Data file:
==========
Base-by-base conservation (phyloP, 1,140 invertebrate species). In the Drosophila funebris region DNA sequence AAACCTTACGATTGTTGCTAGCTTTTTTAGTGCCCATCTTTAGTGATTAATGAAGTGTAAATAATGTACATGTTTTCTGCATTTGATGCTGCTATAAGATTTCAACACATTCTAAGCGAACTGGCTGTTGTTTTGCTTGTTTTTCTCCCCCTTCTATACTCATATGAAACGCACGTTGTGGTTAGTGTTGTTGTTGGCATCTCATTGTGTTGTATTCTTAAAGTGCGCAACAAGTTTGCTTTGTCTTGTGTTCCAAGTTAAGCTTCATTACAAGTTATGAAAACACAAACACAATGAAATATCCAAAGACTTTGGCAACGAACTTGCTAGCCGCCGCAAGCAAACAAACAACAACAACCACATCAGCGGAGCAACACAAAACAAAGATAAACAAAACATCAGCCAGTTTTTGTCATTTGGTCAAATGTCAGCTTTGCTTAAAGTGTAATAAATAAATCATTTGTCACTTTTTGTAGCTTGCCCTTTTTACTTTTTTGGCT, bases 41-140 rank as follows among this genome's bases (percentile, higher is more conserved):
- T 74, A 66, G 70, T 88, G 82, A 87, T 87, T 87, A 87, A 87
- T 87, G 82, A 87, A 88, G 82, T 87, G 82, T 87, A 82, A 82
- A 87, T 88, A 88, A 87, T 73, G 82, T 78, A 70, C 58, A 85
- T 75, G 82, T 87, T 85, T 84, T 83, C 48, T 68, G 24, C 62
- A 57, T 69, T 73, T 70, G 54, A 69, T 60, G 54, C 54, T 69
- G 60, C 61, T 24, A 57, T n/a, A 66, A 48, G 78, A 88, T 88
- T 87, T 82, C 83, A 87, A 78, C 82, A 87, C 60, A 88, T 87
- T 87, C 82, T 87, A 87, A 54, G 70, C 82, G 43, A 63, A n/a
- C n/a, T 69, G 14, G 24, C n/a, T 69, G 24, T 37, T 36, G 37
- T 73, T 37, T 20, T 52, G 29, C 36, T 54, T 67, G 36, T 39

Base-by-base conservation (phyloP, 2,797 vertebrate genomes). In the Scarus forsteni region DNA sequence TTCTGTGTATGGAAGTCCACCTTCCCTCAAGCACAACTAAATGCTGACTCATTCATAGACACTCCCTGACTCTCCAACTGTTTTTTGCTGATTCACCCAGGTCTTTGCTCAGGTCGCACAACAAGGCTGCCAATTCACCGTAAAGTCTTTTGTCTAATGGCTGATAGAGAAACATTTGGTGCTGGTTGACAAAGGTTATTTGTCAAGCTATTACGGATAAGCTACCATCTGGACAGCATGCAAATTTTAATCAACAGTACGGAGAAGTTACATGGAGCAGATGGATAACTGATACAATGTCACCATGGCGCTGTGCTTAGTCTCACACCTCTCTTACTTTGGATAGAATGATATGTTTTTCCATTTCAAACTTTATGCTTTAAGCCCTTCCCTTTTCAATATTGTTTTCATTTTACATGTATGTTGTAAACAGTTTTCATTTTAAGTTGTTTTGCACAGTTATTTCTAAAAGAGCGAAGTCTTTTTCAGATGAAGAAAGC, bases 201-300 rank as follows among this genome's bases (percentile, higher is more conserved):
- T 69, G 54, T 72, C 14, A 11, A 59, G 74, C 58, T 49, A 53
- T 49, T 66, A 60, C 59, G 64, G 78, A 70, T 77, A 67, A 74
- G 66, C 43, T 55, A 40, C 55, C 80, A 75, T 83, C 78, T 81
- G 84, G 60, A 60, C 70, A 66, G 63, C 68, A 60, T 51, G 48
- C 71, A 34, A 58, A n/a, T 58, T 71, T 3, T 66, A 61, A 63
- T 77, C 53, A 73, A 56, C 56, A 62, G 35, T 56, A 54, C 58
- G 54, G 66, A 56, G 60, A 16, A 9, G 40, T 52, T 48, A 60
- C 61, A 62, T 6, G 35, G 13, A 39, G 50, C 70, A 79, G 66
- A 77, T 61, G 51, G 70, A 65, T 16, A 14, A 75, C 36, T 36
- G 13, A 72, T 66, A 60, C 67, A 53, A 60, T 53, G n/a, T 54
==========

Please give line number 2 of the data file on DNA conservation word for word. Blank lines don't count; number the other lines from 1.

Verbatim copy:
- T 74, A 66, G 70, T 88, G 82, A 87, T 87, T 87, A 87, A 87